Dear Stanford community,

I hope you have had a restful and enjoyable winter break, in anticipation of the upcoming start of our winter quarter. With the series of storms we have been experiencing in Northern California, I also send good wishes for you and your families’ safety and well-being.

As the university reopens from the winter close, I want to address an issue that arose at the beginning of the break when prominent media outlets reported about a website for Stanford’s Information Technology (IT) community that discussed an “Elimination of Harmful Language Initiative” undertaken by that community.

This website was sponsored by the CIO Council, a group made up of information technology leaders from Stanford’s schools and administrative units, and its stated purpose was to educate members of the IT community about potential harmful effects of word choices in websites and software code. It is not unusual at Stanford for websites to be created for specific unit purposes without representing formal university-wide policy. The initiative was undertaken by well-intentioned staff as they sought to promote an inclusive community, but, as the university CIO has explained, the approach taken missed the mark so the website has been taken down and the program is being re-evaluated.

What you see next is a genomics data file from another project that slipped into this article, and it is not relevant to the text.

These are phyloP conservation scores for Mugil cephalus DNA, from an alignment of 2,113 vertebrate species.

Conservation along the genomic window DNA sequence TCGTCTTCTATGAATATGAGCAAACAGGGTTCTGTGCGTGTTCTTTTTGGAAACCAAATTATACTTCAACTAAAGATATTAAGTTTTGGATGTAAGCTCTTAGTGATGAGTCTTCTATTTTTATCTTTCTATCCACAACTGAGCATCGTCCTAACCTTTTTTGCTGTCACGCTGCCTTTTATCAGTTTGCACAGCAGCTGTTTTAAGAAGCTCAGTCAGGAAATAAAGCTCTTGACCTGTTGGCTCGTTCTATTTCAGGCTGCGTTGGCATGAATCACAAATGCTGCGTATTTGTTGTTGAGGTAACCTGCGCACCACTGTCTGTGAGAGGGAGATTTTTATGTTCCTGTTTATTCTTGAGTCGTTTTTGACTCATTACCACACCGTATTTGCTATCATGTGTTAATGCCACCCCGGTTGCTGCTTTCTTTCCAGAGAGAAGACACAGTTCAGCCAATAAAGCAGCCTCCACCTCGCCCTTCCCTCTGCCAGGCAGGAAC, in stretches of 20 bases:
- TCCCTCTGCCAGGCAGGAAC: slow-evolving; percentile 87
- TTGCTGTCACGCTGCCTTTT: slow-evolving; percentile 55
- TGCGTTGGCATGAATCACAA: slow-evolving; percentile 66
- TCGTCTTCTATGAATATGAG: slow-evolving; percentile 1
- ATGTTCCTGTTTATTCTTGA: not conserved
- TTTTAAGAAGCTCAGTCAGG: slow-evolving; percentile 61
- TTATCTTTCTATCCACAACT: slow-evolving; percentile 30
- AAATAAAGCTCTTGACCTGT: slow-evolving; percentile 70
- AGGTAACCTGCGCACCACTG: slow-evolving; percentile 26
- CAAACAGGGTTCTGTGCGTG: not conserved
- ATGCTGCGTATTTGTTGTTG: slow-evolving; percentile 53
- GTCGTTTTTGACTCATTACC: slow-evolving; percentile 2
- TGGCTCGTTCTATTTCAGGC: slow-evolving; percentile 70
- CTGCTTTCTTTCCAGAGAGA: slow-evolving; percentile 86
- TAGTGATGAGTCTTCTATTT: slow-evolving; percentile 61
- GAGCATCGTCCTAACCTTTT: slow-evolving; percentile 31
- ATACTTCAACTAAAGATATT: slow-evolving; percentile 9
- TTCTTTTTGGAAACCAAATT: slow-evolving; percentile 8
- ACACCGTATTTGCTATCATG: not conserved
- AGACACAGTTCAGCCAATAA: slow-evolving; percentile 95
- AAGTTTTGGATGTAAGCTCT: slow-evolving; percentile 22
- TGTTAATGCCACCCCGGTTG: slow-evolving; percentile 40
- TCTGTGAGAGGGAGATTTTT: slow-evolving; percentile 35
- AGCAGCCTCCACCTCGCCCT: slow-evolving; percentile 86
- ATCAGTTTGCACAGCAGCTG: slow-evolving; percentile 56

Two important points I want to make:

First, to reiterate: At no point did the website represent university policy.

Second, many have expressed concern that the work of this group could be used to censor or cancel speech at Stanford. I want to assure you this is not the case. From the beginning of our time as Stanford leaders, Persis and I have vigorously affirmed the importance and centrality of academic freedom and the rights of voices from across the ideological and political spectrum to express their views at Stanford. I want to reaffirm those commitments today in the strongest terms.

Advancing inclusion also remains a critical objective for our university. Persis and I continue to believe, as we wrote in 2017, that the free expression of ideas and an inclusive community are essential parts of the same whole. Our efforts to advance inclusion must remain consistent with our commitment to academic freedom and free expression.

I value your partnership as we continue to work together in pursuit of these important goals. An upcoming Faculty Senate meeting will provide a near-term venue for continued discussion of these issues.


Marc Tessier-Lavigne